(techno music) - As a leader, how do you retain, not just grow and develop but also retain good people? - I fall into the bucket of people who subscribe to the tour of duty model where it says look if you're here for a bit of time, awesome, let's do something amazing together. And hopefully we are making it such an awesome place that you want to stay. That you are growing because it's so great. But if not, you should go somewhere else and maybe you come back, maybe we do something later. It's a more fluid argument. In the teams I work with, we really have three rules that we have when we're looking for a new talent or bringing on somebody or thinking about how do they go on as we iterate and build the team. The first is, and it's easy to say this is in the Silicon Valley mindset which is would I give a decent chunk of my equity to you? Another way you can say it, is would I give a big chunk of my salary to you, but why? Because I know that by bringing you onboard, we are going to disproportionately do better overall. Maybe it's our bonuses, whatever. But it's just a proxy to think of it in the mental model of you've brought somebody onto the team that you can trust implicitly. It's so good and you know that they're going to give you such value in return that you'd be like yes, please take some chunk of my earnings to be here. Two is will you knock the socks off of the organization in 90 days, maybe 60 days? But will you just totally wow the company. It's saying we are going to massively commit to making you successful so you blow the socks off the organization in 90 days. And you are committed to working aggressively fast on key problems and show how you are going to disproportionately make value and impress everybody. The third one is in four to six years, will you be doing something amazing, amazing? Because we want to be around people that foster the culture of intellectual honesty, curiosity. But also, we want to be around people that are going to go chase for the stars. When I left LinkedIn, that was part of the idea also. It was like look, I'm off to go do something, I'm going to walk this path. In my case, the first time I did it, I had a colossal failure right out of the bat. The first thing I went and did, I had a spectacular failure. But then I got back up and we tried it again. And that's where we started to grow, like start galvanizing not only the science community, but then created RelateIQ and all these other things. It doesn't mean it has to be a straight always linear success story. But you can go around and around as you kind of iterate and test in all those people. And many of those people who've gone off from our teams here and then people I've been able to work with have gone on to do phenomenal things. And by the way, every one of those people when they came on, it was like would I give them a big chunk of my equity? In a heartbeat, because they are so good. Would I be, did they knock the socks off of the company? Oh, absolutely. And many of the things they, ideas came up with, became mainstay projects or products in many cases or ideas that transformed the trajectory of everything we've worked on. (techno music)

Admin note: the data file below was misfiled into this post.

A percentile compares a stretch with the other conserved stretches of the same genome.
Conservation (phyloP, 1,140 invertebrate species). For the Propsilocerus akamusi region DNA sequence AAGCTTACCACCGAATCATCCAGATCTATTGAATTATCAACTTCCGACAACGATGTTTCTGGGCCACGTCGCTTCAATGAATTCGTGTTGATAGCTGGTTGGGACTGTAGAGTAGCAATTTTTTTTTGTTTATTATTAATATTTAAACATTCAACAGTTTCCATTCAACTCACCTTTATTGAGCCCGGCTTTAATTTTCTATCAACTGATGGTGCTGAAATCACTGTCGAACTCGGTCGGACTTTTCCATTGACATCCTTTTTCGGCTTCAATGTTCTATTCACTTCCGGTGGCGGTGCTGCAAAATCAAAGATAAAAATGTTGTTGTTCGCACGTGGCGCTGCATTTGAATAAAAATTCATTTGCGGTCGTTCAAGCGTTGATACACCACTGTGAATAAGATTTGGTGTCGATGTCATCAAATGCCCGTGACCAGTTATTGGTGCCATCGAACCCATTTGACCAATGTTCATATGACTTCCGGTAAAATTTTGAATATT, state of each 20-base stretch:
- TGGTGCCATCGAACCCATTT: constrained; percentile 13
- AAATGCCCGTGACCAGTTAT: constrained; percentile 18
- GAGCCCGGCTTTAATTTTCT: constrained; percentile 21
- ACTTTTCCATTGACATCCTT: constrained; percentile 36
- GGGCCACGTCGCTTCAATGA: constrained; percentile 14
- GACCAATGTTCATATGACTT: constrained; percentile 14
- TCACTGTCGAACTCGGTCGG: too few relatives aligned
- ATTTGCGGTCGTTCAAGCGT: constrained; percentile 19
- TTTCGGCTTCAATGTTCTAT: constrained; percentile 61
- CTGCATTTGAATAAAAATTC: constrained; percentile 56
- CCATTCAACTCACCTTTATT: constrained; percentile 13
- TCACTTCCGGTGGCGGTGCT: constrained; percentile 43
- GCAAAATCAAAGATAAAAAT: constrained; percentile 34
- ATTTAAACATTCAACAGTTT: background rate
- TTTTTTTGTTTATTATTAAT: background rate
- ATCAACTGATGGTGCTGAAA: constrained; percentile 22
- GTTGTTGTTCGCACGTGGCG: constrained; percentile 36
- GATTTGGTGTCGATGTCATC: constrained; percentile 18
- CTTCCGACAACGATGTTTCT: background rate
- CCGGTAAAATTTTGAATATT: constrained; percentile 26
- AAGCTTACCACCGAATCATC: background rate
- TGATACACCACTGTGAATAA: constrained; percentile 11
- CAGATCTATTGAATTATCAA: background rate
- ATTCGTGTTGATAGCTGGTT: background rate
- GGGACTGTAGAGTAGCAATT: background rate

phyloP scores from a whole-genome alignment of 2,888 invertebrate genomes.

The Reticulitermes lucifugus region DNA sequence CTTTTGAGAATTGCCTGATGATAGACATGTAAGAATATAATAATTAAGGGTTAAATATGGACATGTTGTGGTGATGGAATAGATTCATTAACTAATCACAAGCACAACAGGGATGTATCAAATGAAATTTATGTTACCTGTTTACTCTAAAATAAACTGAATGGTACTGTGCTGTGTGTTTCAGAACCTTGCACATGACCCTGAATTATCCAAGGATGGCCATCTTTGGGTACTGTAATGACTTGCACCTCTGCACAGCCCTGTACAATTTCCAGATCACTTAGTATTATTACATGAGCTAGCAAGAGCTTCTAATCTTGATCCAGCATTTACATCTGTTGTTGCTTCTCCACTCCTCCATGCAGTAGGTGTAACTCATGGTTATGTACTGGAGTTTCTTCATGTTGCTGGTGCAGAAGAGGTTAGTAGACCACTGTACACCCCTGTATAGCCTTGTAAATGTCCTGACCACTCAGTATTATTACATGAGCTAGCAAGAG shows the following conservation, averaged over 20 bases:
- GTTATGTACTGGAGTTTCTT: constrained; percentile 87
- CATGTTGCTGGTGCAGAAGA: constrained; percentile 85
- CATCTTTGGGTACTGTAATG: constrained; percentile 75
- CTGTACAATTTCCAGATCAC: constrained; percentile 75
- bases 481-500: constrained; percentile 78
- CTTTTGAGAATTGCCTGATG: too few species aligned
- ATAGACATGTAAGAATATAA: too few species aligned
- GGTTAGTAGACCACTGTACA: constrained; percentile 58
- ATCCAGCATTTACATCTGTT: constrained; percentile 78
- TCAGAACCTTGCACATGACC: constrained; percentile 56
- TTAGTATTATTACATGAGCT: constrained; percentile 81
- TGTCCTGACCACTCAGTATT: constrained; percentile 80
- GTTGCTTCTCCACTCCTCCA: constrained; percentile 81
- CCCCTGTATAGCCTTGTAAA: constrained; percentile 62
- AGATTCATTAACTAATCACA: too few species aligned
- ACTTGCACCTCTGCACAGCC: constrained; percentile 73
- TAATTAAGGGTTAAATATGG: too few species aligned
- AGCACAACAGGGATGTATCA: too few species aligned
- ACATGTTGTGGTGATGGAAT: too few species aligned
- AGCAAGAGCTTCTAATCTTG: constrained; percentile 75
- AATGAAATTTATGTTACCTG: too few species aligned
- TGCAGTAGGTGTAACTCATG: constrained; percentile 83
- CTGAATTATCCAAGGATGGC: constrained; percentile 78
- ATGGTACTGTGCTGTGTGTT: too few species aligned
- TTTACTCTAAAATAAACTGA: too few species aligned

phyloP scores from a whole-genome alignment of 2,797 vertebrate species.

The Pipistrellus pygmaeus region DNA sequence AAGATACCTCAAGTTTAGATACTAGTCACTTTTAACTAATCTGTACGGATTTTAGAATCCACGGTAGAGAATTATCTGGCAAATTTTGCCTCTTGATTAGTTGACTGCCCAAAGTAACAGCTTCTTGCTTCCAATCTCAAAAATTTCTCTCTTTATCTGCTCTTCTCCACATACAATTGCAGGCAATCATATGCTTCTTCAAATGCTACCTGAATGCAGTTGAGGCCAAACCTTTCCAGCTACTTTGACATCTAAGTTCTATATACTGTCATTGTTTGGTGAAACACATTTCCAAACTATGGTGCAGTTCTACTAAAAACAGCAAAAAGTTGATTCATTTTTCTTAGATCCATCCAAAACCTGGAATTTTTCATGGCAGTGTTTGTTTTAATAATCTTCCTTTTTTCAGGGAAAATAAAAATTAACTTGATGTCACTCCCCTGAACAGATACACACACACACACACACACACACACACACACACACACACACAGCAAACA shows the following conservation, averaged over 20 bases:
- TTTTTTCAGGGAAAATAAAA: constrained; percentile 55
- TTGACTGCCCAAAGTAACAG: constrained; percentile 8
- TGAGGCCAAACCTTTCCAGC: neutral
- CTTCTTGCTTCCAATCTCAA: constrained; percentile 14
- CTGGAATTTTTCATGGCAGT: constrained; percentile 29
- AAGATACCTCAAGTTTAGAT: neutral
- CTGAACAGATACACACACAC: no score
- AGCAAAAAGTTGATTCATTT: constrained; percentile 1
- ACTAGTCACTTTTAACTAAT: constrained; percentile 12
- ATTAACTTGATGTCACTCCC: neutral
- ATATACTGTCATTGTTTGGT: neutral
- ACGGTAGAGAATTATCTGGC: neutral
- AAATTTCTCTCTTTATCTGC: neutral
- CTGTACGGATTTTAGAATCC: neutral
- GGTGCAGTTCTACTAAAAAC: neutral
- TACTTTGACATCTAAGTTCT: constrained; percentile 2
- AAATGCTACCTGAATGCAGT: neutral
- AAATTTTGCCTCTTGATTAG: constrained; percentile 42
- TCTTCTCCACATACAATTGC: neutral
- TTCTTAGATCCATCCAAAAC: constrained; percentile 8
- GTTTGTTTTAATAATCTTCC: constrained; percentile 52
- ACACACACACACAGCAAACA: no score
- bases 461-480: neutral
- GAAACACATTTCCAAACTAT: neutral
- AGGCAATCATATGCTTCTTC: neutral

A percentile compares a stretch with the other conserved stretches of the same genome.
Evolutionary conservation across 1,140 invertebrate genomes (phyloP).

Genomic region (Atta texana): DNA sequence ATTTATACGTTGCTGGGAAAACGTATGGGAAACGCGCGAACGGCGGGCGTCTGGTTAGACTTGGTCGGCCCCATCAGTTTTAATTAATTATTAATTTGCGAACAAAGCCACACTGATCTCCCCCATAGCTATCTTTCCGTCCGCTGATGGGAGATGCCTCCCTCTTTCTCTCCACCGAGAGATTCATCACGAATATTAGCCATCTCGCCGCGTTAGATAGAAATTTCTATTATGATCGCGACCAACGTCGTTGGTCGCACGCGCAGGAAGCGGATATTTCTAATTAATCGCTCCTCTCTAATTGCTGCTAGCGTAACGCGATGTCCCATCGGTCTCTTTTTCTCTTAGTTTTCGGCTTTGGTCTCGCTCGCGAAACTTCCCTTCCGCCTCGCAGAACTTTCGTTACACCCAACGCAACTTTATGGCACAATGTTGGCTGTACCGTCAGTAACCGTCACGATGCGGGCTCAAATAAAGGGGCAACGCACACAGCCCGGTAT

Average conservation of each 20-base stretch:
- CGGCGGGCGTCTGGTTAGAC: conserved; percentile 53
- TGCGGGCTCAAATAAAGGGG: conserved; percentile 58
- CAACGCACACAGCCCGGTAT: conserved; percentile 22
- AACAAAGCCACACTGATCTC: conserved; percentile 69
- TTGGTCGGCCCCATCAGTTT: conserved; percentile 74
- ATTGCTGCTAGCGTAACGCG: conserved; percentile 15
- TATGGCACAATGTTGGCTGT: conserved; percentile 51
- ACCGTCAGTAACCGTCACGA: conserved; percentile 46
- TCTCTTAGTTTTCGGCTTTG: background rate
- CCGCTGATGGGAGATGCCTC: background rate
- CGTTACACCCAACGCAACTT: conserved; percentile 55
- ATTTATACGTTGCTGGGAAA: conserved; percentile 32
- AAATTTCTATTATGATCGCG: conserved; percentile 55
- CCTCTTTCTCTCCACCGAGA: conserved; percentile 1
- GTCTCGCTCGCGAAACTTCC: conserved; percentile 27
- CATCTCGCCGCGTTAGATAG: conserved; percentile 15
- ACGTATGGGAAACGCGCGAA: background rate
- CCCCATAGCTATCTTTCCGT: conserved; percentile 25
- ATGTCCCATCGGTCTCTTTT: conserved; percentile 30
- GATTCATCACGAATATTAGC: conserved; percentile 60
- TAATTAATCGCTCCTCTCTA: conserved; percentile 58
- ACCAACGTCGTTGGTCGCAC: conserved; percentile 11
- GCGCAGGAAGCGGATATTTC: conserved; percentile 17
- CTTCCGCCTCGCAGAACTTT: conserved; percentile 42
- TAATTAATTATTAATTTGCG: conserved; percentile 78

Skill Level Intermediate
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